Diagnosis : Generalized Anxiety Disorder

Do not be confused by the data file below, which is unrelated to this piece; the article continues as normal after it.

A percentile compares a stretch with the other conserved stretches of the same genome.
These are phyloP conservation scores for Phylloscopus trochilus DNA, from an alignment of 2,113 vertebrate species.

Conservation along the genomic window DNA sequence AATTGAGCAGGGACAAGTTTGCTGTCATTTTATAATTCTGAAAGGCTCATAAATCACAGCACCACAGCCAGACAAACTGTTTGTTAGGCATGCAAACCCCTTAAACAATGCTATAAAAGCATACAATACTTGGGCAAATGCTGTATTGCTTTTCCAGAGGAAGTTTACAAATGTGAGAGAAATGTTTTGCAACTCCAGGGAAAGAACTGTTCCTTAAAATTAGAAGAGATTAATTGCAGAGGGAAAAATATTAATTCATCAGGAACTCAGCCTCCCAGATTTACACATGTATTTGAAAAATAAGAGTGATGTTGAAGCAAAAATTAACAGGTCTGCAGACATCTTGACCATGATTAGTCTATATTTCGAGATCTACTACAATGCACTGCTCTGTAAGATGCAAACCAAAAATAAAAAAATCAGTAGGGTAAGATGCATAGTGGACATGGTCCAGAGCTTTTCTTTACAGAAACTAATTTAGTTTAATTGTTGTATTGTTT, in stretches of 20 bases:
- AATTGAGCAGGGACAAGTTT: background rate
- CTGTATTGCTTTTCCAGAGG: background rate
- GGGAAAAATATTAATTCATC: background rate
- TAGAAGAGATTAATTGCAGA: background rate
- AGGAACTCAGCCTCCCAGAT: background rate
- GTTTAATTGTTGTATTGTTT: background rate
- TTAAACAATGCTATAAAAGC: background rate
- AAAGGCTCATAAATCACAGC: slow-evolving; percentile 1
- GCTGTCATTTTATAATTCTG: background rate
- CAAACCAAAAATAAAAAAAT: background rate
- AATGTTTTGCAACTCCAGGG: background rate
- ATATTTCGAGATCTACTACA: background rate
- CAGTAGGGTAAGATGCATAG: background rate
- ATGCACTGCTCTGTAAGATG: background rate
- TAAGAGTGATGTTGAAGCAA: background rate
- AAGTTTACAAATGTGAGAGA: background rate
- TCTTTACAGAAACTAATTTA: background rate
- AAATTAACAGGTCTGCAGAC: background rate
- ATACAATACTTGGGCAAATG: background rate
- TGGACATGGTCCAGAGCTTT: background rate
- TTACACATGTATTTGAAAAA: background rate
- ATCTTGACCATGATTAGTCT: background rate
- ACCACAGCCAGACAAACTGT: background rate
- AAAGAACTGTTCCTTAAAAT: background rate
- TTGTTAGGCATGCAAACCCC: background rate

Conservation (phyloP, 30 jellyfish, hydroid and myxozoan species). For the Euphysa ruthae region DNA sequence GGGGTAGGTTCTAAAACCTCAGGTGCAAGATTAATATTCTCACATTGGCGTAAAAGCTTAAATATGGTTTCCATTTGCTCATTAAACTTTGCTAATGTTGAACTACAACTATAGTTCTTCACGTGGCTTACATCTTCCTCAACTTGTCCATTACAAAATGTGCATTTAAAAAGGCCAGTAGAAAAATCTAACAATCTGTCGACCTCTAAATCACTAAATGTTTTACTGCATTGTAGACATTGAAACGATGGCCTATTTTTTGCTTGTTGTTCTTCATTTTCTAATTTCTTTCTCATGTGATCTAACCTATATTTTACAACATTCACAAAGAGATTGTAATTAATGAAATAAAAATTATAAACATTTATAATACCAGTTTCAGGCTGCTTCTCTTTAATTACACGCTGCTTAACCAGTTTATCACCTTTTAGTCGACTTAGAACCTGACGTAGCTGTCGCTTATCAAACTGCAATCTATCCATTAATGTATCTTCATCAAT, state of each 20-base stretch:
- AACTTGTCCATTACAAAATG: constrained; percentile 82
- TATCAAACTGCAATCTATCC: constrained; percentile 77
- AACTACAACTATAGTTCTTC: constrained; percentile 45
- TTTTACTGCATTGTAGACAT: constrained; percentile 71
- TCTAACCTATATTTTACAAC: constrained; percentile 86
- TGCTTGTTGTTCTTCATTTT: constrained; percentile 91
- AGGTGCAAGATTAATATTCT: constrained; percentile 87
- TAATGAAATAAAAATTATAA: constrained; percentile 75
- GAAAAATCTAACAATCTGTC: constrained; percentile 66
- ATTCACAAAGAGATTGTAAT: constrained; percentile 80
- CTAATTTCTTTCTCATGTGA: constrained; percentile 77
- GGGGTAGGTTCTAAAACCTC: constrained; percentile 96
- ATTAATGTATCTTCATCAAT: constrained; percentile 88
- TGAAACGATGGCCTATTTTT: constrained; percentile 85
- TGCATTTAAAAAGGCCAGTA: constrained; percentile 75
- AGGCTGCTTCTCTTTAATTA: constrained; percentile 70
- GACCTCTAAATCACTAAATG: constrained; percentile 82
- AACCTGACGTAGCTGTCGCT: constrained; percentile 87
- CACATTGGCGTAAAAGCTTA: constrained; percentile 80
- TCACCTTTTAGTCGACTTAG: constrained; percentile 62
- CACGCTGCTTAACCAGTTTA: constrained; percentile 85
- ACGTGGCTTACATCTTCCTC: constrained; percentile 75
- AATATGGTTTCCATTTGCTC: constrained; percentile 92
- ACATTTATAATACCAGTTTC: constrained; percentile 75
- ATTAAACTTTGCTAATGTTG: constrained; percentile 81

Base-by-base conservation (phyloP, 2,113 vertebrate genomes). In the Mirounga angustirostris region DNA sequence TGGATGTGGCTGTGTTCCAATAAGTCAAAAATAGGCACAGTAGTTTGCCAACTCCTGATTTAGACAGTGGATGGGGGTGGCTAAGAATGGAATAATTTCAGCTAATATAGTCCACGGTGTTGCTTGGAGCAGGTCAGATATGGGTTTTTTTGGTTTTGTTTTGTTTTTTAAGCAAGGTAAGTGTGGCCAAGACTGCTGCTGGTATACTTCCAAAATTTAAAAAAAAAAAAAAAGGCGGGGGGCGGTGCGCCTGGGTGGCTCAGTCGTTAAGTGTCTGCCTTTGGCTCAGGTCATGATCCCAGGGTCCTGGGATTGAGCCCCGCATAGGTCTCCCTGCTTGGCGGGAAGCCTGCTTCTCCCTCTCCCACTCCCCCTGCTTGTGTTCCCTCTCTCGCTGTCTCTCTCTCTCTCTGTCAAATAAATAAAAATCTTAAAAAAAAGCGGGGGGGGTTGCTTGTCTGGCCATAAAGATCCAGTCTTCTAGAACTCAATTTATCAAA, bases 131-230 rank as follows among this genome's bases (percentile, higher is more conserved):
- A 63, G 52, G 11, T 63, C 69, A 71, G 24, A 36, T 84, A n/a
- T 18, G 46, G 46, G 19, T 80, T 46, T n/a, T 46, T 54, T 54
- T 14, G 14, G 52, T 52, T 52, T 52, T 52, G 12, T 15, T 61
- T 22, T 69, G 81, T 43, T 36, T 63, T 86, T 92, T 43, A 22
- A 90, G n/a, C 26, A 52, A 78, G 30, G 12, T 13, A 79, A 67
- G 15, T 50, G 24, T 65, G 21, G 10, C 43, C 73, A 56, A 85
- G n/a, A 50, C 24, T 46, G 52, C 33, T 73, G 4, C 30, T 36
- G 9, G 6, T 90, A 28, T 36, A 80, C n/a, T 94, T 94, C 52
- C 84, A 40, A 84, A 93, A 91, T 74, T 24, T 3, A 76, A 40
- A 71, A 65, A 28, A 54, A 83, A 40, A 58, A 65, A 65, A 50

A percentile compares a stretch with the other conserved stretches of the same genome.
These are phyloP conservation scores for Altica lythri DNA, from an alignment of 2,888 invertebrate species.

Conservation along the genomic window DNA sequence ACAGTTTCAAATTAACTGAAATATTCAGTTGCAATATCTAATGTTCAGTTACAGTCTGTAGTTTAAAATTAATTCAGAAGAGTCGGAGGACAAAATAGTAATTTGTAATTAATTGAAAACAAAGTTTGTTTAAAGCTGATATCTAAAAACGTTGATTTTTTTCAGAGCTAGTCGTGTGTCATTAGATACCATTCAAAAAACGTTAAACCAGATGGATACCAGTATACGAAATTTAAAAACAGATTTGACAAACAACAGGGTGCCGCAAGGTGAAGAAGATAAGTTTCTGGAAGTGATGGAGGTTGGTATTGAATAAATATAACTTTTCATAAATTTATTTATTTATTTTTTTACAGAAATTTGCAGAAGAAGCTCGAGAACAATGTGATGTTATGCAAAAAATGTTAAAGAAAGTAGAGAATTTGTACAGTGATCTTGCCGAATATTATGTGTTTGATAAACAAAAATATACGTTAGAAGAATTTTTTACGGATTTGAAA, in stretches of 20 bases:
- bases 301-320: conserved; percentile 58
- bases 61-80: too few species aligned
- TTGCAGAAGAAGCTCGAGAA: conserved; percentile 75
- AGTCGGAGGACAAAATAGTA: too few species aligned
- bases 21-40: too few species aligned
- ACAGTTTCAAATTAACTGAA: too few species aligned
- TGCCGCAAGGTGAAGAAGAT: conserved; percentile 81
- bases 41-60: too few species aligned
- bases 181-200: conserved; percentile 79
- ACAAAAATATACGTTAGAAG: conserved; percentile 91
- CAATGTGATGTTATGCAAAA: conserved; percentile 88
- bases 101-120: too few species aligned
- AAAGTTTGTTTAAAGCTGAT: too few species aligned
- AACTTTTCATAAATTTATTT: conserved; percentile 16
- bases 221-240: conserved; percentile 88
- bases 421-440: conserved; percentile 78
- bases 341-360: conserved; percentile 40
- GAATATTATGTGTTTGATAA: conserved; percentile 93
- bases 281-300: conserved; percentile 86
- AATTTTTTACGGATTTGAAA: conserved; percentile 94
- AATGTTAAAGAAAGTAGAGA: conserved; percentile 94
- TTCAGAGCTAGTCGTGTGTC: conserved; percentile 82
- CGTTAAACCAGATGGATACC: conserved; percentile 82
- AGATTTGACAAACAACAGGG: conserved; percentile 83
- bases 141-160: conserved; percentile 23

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1. Diagnosis: Generalized anxiety disorder (primary diagnosis) Illness anxiety disorder Separation anxiety disorder Severity rating: 5 Additional information: irritable bowel syndrome, Celiac disease at age 25, cannot bear a child 2. By looking through the case study, the most prominent problem Sara struggles with, is her persistent worry about different parts of her life including her job status, health and her relationship with her husband. For the past six months, she has been anxious and worried excessively, leading her to have difficulty sleeping. As she admitted, “ I cannot shut my brain off anymore, I am worrying all the time”, therefore her condition met the primary criteria of generalized anxiety disorder which is the excessive worry for at least 6 months more days than not, about diverse events and activities. Being restless, irritable, having sleep difficulty and being easily fatigued are four factors of GAD that are apparent in this case. “I have always had lots of energy but now at times I struggle to get out of bed and drag myself thorough the work day”; it indicates the fatigue she recently experienced. Fidgets with her jewellery when speaking and a nervous laugh she has, shows her persistent anxiety. Moreover, she was recently diagnosed with irritable bowel syndrome which has a high comorbidity with anxiety disorders. In conclusion, since she is persistently worried about different aspects of her life and she has the criteria for GAD, generalized anxiety disorder is the most likable disorder she has. About the second diagnosis, the reason I believe she has symptoms of illness anxiety disorder, not somatic symptom disorder, is that she has no severe physical symptom l... ... middle of paper ... ...hem as the result of her efforts, and then conclude that she has the ability to confront the problems she has. As it is mentioned earlier, one of the characteristics of people with generalized anxiety disorder is cognitive avoidance. In order to overcome this issue, the therapist could ask Sara to imagine worse problems, to not only break her cognitive barrier but also change the way she looks at her current situation; for instance, asking her to imagine that she has no job or she has AIDS, and then ask her what is the next step? What are you going to do? Since one of the prominent concerns she has is related to health, she needs to be reassured by a physician that these symptoms are not dangerous, along with being aware about the fact that she misinterprets these symptoms and these symptoms can be created if she persistently focus on the certain parts of her body.
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